A: Of Course!! Persons who hold FAA Pilot Certificates may participate in AUXAIR either as Auxiliary pilots (depending on certificates and experience) or as Observers. The Auxiliary does not offer flight training; rather, it builds on what certificated pilots already have learned. Pilot applicants learn about search and rescue (SAR) techniques and patterns, Coast Guard communications, and Coast Guard flight safety rules and procedures. Pilot candidates must successfully pass a written open book test and take water survival training, as well as pass a SAR procedures check ride. Pilots with 200 hours or more logged as Pilot in Command (PIC) may be eligible for Auxiliary aviator designation as Copilot. Pilots with 500 or more hours as PIC may become First Pilots, and aviators with at least 1000 hours PIC and an Instrument Rating may be designated as Aircraft Commanders. Pilots with fewer than 200 hours PIC may become Observers or qualify as Air Crew. Auxiliary flight crews have an important job to do and are held to high standards of training and safety.
Q: I’m not a pilot. Can I help Auxiliary Aviation?
A: Non-Pilots may participate in AUXAIR as Observers or Air Crew. Observers are generally assigned to handle the communications between the aircraft and Coast Guard units, keep records in the air, and are the active searchers on SAR and other missions. Observers receive aviation orientation and training in observation techniques, communications, search techniques and patterns, and safety and survival skills. Observer candidates must successfully pass a written open book test and take water survival training. Experienced Observers and pilots with less than 200 hours PIC may be eligible to earn the Air Crew rating. The training for this rating rounds out the Observer's knowledge with more instruction on aviation and aircraft operations, Crew Resource Management, aviation communications and navigation procedures. The water survival training required of all Auxiliary aviators and Observers includes a 75 yard swim (with PFD on), training in life raft usage and emergency aircraft egress.
Q: Can I use my plane in Auxiliary Aviation?
A: Pilots may offer their airplanes for use as Coast Guard Auxiliary operational facilities. Planes are inspected to verify that they meet requirements and that all paperwork is in order. A marine radio must be available for use in the plane and an external antenna must be installed. All aircraft used in AUXAIR operations must be approved facilities. The Coast Guard does not make any assurances that aircraft will be accepted as operational facilities nor does it suggest that all qualified Auxiliary members will be accepted into the aviation program as pilots. Fiscal, operational and geographical needs of the U.S. Coast Guard are the controlling factors in the AUXAIR program. Auxiliarists using their own aircraft on ordered missions may be reimbursed for fuel and maintenance expenses. They are also covered by Federal insurance and liability protection in the performance of their official Auxiliary duties. Qualified Auxiliary pilots, assigned to duty, are considered to be Coast Guard pilots, as are Auxiliary aircraft deemed to be Coast Guard aircraft when on assigned duty.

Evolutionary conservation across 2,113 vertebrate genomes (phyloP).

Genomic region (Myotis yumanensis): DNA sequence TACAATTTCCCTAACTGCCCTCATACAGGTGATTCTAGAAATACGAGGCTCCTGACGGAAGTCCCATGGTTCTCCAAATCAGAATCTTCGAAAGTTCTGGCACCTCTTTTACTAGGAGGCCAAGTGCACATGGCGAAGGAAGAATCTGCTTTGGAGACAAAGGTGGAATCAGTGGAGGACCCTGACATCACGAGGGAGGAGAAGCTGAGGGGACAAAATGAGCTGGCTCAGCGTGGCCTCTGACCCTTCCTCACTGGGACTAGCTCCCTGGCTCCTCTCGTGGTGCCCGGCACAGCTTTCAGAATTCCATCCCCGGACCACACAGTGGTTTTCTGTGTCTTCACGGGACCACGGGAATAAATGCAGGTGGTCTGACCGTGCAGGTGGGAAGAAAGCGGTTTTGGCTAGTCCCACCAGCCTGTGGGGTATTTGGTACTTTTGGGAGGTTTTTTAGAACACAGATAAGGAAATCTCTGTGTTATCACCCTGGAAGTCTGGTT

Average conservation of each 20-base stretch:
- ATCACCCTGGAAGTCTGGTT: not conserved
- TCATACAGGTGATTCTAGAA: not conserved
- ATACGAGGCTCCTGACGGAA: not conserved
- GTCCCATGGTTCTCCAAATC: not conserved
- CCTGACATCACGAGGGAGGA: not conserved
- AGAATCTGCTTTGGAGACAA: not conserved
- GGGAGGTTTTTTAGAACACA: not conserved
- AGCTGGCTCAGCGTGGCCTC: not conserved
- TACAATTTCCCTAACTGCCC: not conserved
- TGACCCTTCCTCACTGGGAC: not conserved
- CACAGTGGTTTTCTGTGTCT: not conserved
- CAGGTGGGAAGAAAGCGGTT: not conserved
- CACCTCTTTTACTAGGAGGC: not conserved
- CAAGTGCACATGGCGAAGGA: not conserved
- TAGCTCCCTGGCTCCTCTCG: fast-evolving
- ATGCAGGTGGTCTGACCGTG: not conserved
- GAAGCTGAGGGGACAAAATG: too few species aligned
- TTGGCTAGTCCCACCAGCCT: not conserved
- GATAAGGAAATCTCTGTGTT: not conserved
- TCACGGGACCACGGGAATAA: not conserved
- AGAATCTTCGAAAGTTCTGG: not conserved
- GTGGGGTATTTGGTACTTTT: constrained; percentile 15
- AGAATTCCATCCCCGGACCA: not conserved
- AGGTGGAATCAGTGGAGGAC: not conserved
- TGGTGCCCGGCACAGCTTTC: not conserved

News and reports are communication with members within the unit, unit leaders, and the next level of responsibility.
A summary of the most important features of a job, including the general nature of the work performed (duties and responsibilities) and level (ie, skill, effort, responsibility and working conditions) of the work performed.
Manuals, procedures, documents or links related to this Office:
Forms related to this Office:
For more information regarding this Office: Contact
Kenneth Theodore Plesser, DSO-AV
Air Stations Information: